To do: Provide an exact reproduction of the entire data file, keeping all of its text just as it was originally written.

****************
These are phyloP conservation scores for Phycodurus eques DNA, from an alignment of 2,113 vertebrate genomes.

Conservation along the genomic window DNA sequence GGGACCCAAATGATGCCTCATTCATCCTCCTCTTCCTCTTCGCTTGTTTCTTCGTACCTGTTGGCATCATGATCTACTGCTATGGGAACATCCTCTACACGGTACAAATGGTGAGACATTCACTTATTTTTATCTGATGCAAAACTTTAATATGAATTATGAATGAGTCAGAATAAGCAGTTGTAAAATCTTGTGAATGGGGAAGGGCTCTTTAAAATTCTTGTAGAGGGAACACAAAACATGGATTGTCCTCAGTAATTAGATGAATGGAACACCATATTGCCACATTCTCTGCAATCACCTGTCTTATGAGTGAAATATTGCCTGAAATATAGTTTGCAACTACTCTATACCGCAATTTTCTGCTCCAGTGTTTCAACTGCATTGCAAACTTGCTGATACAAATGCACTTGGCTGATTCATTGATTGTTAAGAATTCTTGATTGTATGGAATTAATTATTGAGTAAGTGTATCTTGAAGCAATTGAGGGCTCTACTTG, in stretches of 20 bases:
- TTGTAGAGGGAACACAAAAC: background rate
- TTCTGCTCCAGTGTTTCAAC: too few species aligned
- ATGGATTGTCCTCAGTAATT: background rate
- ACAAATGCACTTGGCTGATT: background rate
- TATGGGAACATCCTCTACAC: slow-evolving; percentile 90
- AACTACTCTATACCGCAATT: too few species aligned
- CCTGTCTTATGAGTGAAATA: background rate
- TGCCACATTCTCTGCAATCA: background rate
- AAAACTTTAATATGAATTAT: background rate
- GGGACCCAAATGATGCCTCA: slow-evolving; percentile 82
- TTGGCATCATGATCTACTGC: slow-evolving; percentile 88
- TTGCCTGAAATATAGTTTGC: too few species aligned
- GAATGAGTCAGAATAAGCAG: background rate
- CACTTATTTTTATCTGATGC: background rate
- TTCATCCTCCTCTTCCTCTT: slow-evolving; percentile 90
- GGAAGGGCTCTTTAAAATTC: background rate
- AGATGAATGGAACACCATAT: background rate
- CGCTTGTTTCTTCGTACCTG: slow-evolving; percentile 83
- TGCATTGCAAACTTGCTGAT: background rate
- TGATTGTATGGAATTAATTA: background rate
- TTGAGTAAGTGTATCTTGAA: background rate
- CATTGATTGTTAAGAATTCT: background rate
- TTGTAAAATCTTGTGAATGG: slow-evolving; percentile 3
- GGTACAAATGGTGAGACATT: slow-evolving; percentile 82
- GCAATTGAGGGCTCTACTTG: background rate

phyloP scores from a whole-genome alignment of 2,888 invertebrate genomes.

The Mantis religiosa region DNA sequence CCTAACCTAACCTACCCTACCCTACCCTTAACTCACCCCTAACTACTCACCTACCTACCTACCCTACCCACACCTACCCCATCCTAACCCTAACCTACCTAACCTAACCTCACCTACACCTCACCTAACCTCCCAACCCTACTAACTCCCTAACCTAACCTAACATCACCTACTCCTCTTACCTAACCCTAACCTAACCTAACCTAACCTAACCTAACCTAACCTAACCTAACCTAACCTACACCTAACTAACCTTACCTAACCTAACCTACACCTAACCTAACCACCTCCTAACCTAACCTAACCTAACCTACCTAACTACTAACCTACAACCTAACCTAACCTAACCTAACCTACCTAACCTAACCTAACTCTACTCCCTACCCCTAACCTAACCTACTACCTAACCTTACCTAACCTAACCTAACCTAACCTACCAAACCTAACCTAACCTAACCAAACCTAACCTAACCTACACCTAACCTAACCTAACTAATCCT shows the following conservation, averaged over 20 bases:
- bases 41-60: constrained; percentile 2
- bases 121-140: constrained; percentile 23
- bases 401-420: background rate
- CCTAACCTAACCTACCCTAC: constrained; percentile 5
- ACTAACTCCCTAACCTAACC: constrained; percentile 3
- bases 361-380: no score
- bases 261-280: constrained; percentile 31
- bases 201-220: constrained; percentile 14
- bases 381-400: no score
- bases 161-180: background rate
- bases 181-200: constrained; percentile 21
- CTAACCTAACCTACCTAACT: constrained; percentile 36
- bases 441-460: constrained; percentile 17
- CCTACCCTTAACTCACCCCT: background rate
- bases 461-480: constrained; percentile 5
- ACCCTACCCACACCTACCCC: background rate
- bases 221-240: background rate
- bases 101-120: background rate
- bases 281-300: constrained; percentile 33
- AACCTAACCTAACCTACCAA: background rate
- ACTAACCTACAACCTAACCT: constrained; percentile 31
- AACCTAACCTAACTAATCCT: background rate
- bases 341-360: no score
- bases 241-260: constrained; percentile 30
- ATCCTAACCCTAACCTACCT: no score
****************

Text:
These are phyloP conservation scores for Phycodurus eques DNA, from an alignment of 2,113 vertebrate genomes.

Conservation along the genomic window DNA sequence GGGACCCAAATGATGCCTCATTCATCCTCCTCTTCCTCTTCGCTTGTTTCTTCGTACCTGTTGGCATCATGATCTACTGCTATGGGAACATCCTCTACACGGTACAAATGGTGAGACATTCACTTATTTTTATCTGATGCAAAACTTTAATATGAATTATGAATGAGTCAGAATAAGCAGTTGTAAAATCTTGTGAATGGGGAAGGGCTCTTTAAAATTCTTGTAGAGGGAACACAAAACATGGATTGTCCTCAGTAATTAGATGAATGGAACACCATATTGCCACATTCTCTGCAATCACCTGTCTTATGAGTGAAATATTGCCTGAAATATAGTTTGCAACTACTCTATACCGCAATTTTCTGCTCCAGTGTTTCAACTGCATTGCAAACTTGCTGATACAAATGCACTTGGCTGATTCATTGATTGTTAAGAATTCTTGATTGTATGGAATTAATTATTGAGTAAGTGTATCTTGAAGCAATTGAGGGCTCTACTTG, in stretches of 20 bases:
- TTGTAGAGGGAACACAAAAC: background rate
- TTCTGCTCCAGTGTTTCAAC: too few species aligned
- ATGGATTGTCCTCAGTAATT: background rate
- ACAAATGCACTTGGCTGATT: background rate
- TATGGGAACATCCTCTACAC: slow-evolving; percentile 90
- AACTACTCTATACCGCAATT: too few species aligned
- CCTGTCTTATGAGTGAAATA: background rate
- TGCCACATTCTCTGCAATCA: background rate
- AAAACTTTAATATGAATTAT: background rate
- GGGACCCAAATGATGCCTCA: slow-evolving; percentile 82
- TTGGCATCATGATCTACTGC: slow-evolving; percentile 88
- TTGCCTGAAATATAGTTTGC: too few species aligned
- GAATGAGTCAGAATAAGCAG: background rate
- CACTTATTTTTATCTGATGC: background rate
- TTCATCCTCCTCTTCCTCTT: slow-evolving; percentile 90
- GGAAGGGCTCTTTAAAATTC: background rate
- AGATGAATGGAACACCATAT: background rate
- CGCTTGTTTCTTCGTACCTG: slow-evolving; percentile 83
- TGCATTGCAAACTTGCTGAT: background rate
- TGATTGTATGGAATTAATTA: background rate
- TTGAGTAAGTGTATCTTGAA: background rate
- CATTGATTGTTAAGAATTCT: background rate
- TTGTAAAATCTTGTGAATGG: slow-evolving; percentile 3
- GGTACAAATGGTGAGACATT: slow-evolving; percentile 82
- GCAATTGAGGGCTCTACTTG: background rate

phyloP scores from a whole-genome alignment of 2,888 invertebrate genomes.

The Mantis religiosa region DNA sequence CCTAACCTAACCTACCCTACCCTACCCTTAACTCACCCCTAACTACTCACCTACCTACCTACCCTACCCACACCTACCCCATCCTAACCCTAACCTACCTAACCTAACCTCACCTACACCTCACCTAACCTCCCAACCCTACTAACTCCCTAACCTAACCTAACATCACCTACTCCTCTTACCTAACCCTAACCTAACCTAACCTAACCTAACCTAACCTAACCTAACCTAACCTAACCTACACCTAACTAACCTTACCTAACCTAACCTACACCTAACCTAACCACCTCCTAACCTAACCTAACCTAACCTACCTAACTACTAACCTACAACCTAACCTAACCTAACCTAACCTACCTAACCTAACCTAACTCTACTCCCTACCCCTAACCTAACCTACTACCTAACCTTACCTAACCTAACCTAACCTAACCTACCAAACCTAACCTAACCTAACCAAACCTAACCTAACCTACACCTAACCTAACCTAACTAATCCT shows the following conservation, averaged over 20 bases:
- bases 41-60: constrained; percentile 2
- bases 121-140: constrained; percentile 23
- bases 401-420: background rate
- CCTAACCTAACCTACCCTAC: constrained; percentile 5
- ACTAACTCCCTAACCTAACC: constrained; percentile 3
- bases 361-380: no score
- bases 261-280: constrained; percentile 31
- bases 201-220: constrained; percentile 14
- bases 381-400: no score
- bases 161-180: background rate
- bases 181-200: constrained; percentile 21
- CTAACCTAACCTACCTAACT: constrained; percentile 36
- bases 441-460: constrained; percentile 17
- CCTACCCTTAACTCACCCCT: background rate
- bases 461-480: constrained; percentile 5
- ACCCTACCCACACCTACCCC: background rate
- bases 221-240: background rate
- bases 101-120: background rate
- bases 281-300: constrained; percentile 33
- AACCTAACCTAACCTACCAA: background rate
- ACTAACCTACAACCTAACCT: constrained; percentile 31
- AACCTAACCTAACTAATCCT: background rate
- bases 341-360: no score
- bases 241-260: constrained; percentile 30
- ATCCTAACCCTAACCTACCT: no score